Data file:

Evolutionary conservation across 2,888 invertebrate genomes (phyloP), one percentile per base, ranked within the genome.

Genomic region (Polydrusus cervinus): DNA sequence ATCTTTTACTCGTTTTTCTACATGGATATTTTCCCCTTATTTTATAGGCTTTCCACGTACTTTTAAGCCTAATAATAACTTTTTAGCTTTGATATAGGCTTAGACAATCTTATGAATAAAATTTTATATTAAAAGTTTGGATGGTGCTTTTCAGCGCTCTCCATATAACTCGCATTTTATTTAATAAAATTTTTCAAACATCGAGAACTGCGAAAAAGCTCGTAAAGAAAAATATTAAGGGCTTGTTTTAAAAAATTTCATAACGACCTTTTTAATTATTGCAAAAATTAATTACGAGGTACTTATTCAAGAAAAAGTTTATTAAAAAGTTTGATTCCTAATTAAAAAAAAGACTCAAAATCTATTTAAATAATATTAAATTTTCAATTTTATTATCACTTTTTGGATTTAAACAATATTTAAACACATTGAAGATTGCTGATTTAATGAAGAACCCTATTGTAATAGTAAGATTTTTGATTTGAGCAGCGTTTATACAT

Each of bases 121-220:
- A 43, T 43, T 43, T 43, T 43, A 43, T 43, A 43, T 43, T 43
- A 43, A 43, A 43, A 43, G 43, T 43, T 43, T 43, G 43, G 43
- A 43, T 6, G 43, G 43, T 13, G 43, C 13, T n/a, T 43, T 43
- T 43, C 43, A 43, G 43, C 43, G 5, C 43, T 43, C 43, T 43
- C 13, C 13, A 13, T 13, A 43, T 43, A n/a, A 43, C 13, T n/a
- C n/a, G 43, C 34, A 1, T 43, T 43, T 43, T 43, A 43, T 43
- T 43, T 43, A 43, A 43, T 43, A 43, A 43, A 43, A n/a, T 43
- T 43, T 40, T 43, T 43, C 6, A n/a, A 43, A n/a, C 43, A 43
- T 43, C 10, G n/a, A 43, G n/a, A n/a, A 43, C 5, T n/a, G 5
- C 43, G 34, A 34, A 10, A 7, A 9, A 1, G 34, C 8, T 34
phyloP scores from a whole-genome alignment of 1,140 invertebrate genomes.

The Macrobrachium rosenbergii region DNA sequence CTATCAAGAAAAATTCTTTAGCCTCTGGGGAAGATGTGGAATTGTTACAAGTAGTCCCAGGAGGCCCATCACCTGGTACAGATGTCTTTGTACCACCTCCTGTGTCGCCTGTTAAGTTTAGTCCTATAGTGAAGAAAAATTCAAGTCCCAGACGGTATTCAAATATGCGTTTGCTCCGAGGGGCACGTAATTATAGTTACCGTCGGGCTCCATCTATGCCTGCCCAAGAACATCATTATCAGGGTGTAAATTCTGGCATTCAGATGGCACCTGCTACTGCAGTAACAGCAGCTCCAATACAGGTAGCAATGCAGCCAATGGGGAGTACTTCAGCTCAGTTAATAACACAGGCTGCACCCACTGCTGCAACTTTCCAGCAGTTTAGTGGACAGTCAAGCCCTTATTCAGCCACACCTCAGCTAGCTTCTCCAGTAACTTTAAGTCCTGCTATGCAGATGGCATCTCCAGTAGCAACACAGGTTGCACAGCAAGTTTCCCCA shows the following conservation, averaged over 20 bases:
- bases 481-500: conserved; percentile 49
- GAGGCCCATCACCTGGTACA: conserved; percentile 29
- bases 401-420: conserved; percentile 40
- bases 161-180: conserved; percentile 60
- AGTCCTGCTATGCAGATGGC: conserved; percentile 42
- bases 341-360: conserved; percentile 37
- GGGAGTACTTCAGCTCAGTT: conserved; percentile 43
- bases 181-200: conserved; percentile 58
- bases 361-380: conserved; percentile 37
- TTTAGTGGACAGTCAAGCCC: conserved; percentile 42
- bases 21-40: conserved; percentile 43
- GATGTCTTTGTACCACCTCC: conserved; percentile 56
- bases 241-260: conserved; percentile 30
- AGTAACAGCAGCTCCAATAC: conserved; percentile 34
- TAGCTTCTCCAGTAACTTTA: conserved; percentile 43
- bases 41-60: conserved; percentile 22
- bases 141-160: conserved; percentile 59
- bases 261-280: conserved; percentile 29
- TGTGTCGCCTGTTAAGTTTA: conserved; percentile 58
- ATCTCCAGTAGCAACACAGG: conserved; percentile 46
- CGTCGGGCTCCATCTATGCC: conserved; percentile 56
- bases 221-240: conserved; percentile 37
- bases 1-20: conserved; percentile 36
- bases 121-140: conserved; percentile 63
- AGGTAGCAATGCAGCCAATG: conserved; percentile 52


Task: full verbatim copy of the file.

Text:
Evolutionary conservation across 2,888 invertebrate genomes (phyloP), one percentile per base, ranked within the genome.

Genomic region (Polydrusus cervinus): DNA sequence ATCTTTTACTCGTTTTTCTACATGGATATTTTCCCCTTATTTTATAGGCTTTCCACGTACTTTTAAGCCTAATAATAACTTTTTAGCTTTGATATAGGCTTAGACAATCTTATGAATAAAATTTTATATTAAAAGTTTGGATGGTGCTTTTCAGCGCTCTCCATATAACTCGCATTTTATTTAATAAAATTTTTCAAACATCGAGAACTGCGAAAAAGCTCGTAAAGAAAAATATTAAGGGCTTGTTTTAAAAAATTTCATAACGACCTTTTTAATTATTGCAAAAATTAATTACGAGGTACTTATTCAAGAAAAAGTTTATTAAAAAGTTTGATTCCTAATTAAAAAAAAGACTCAAAATCTATTTAAATAATATTAAATTTTCAATTTTATTATCACTTTTTGGATTTAAACAATATTTAAACACATTGAAGATTGCTGATTTAATGAAGAACCCTATTGTAATAGTAAGATTTTTGATTTGAGCAGCGTTTATACAT

Each of bases 121-220:
- A 43, T 43, T 43, T 43, T 43, A 43, T 43, A 43, T 43, T 43
- A 43, A 43, A 43, A 43, G 43, T 43, T 43, T 43, G 43, G 43
- A 43, T 6, G 43, G 43, T 13, G 43, C 13, T n/a, T 43, T 43
- T 43, C 43, A 43, G 43, C 43, G 5, C 43, T 43, C 43, T 43
- C 13, C 13, A 13, T 13, A 43, T 43, A n/a, A 43, C 13, T n/a
- C n/a, G 43, C 34, A 1, T 43, T 43, T 43, T 43, A 43, T 43
- T 43, T 43, A 43, A 43, T 43, A 43, A 43, A 43, A n/a, T 43
- T 43, T 40, T 43, T 43, C 6, A n/a, A 43, A n/a, C 43, A 43
- T 43, C 10, G n/a, A 43, G n/a, A n/a, A 43, C 5, T n/a, G 5
- C 43, G 34, A 34, A 10, A 7, A 9, A 1, G 34, C 8, T 34
phyloP scores from a whole-genome alignment of 1,140 invertebrate genomes.

The Macrobrachium rosenbergii region DNA sequence CTATCAAGAAAAATTCTTTAGCCTCTGGGGAAGATGTGGAATTGTTACAAGTAGTCCCAGGAGGCCCATCACCTGGTACAGATGTCTTTGTACCACCTCCTGTGTCGCCTGTTAAGTTTAGTCCTATAGTGAAGAAAAATTCAAGTCCCAGACGGTATTCAAATATGCGTTTGCTCCGAGGGGCACGTAATTATAGTTACCGTCGGGCTCCATCTATGCCTGCCCAAGAACATCATTATCAGGGTGTAAATTCTGGCATTCAGATGGCACCTGCTACTGCAGTAACAGCAGCTCCAATACAGGTAGCAATGCAGCCAATGGGGAGTACTTCAGCTCAGTTAATAACACAGGCTGCACCCACTGCTGCAACTTTCCAGCAGTTTAGTGGACAGTCAAGCCCTTATTCAGCCACACCTCAGCTAGCTTCTCCAGTAACTTTAAGTCCTGCTATGCAGATGGCATCTCCAGTAGCAACACAGGTTGCACAGCAAGTTTCCCCA shows the following conservation, averaged over 20 bases:
- bases 481-500: conserved; percentile 49
- GAGGCCCATCACCTGGTACA: conserved; percentile 29
- bases 401-420: conserved; percentile 40
- bases 161-180: conserved; percentile 60
- AGTCCTGCTATGCAGATGGC: conserved; percentile 42
- bases 341-360: conserved; percentile 37
- GGGAGTACTTCAGCTCAGTT: conserved; percentile 43
- bases 181-200: conserved; percentile 58
- bases 361-380: conserved; percentile 37
- TTTAGTGGACAGTCAAGCCC: conserved; percentile 42
- bases 21-40: conserved; percentile 43
- GATGTCTTTGTACCACCTCC: conserved; percentile 56
- bases 241-260: conserved; percentile 30
- AGTAACAGCAGCTCCAATAC: conserved; percentile 34
- TAGCTTCTCCAGTAACTTTA: conserved; percentile 43
- bases 41-60: conserved; percentile 22
- bases 141-160: conserved; percentile 59
- bases 261-280: conserved; percentile 29
- TGTGTCGCCTGTTAAGTTTA: conserved; percentile 58
- ATCTCCAGTAGCAACACAGG: conserved; percentile 46
- CGTCGGGCTCCATCTATGCC: conserved; percentile 56
- bases 221-240: conserved; percentile 37
- bases 1-20: conserved; percentile 36
- bases 121-140: conserved; percentile 63
- AGGTAGCAATGCAGCCAATG: conserved; percentile 52